As a child I was restless, forever on the move, and always changing. I say, as a child. At first, I was only a twinkling in the eye of an idea. I became a formulation in her mind; then a creation, and finally a manipulation forged by my mother’s aspiration and vision. As a sculptor and potter, she did her best to form me in her image and her imagination. From the mound of her swollen appetite, I first became the subject, and then the object, of her desire.
My silhouette at first was small and inconspicuous. Then I might become tall, slim and willowy, even voluptuous sometimes, but this would depend on her mood, her thoughts and feelings of the day. She could lift me up, pulling me tighter, stretching me higher, only to then let me fall onto that fast-spinning turntable that was my life. And my life was either spinning wildly out of control, my features almost unrecognisable, or slowly but certainly grinding to a halt. On these days my development was hindered because her hands clutched me too tightly. Then my life would be switched off and I would be put aside until she felt creative enough to use me again.
Her hands were gentle though always wet and slippery, like freshly caught fish. They might hold me for a while; caress me, gently stroking, smoothing out all my blemishes and faults, but her arms never held me. Some days she would look upon me with eyes so soft, so loving, then in the blink of her eye and the flash of her fingers, demolish me for yet another of her brave ideas.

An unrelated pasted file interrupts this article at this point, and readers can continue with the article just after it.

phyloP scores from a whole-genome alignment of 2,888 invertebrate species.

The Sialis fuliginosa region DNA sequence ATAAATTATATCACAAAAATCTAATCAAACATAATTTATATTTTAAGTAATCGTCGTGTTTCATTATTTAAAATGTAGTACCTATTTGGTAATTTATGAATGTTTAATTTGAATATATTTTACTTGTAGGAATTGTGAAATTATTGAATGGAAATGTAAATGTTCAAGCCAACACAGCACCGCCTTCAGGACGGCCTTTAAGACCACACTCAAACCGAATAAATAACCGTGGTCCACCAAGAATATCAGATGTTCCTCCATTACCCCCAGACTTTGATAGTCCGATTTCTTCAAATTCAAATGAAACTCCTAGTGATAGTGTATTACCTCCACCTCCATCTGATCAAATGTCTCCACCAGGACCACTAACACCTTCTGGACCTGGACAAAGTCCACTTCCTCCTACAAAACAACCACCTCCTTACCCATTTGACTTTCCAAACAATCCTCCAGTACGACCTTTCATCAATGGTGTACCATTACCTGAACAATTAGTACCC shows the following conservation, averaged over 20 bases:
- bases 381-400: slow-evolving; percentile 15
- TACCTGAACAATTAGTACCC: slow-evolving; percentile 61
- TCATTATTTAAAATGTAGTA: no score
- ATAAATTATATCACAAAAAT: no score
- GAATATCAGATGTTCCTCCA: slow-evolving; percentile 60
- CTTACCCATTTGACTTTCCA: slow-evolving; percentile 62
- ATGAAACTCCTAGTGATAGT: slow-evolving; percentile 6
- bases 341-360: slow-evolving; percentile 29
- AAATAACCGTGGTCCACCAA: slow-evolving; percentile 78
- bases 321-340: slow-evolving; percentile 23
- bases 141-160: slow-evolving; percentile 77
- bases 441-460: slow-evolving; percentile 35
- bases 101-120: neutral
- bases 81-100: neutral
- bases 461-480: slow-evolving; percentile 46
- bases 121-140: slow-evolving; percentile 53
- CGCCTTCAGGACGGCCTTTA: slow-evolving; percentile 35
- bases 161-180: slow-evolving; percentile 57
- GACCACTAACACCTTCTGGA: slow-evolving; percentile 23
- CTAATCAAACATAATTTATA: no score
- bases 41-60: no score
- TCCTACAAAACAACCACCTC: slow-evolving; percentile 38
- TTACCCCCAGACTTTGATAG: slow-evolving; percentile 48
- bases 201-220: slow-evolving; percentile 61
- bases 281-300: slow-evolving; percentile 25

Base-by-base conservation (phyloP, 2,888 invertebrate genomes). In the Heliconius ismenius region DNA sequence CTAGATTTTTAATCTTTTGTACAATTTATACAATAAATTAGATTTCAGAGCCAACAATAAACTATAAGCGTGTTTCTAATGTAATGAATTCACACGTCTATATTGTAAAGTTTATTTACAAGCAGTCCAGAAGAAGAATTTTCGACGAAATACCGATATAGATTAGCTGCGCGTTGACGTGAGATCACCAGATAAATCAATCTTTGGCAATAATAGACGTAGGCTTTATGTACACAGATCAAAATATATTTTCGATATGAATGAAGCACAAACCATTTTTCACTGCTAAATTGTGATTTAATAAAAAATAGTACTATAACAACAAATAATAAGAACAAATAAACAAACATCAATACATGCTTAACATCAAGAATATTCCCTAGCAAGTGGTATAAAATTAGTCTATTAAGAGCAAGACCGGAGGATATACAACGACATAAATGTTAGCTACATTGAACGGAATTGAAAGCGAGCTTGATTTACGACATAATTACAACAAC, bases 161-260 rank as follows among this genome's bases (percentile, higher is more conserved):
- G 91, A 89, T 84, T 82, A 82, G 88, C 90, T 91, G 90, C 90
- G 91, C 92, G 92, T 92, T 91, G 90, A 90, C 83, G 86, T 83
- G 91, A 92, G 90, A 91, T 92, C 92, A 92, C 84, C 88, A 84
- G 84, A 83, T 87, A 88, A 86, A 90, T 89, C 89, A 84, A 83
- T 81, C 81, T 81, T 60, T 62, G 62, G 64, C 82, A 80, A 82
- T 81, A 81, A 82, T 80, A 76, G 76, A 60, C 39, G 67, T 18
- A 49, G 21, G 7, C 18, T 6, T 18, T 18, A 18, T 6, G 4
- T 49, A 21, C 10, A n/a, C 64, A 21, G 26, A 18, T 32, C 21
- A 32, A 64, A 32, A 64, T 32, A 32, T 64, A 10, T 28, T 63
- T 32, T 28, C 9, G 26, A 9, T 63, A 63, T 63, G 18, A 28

She gave me a handle sometimes, though I was often nameless, and she could handle me quite roughly, giving me a pouting, curling lip. Many times throughout my life, she would throw me and harshly shape me into the current object of her affection or brainwave, but it wouldn’t last. She would no sooner raise me up and look upon me with that smile in her eyes than, in a heartbeat, change her mood, her mind, her heart, and decide that she could improve on me and start all over again. She was the one who could take me to the highest heights and the lowest depths.
In the early years, my Mother was always pushing me; turning me this way, pointing me that way. I never knew in which direction my life was going. But some time later I started to notice that people began to look up at me; indeed, they would look up to me, and I was treated less as an exhibit and more as her achievement. Outwardly, I looked the part, but when you saw through the sheen, the varnish, the paint, there was an emptiness which always went unnoticed.
And although I always remained where I was placed, upon that pedestal, I found I could still be criticised, ridiculed and scoffed at, though occasionally, I could see empathy and even sorrow in people’s eyes. They would look first at her, then at me, and their expressions would change. Perhaps they couldn’t see our likeness, but our alikeness was all I could see; there was nothing else, nothing more. There was no me. I was simply the vessel into which she poured herself.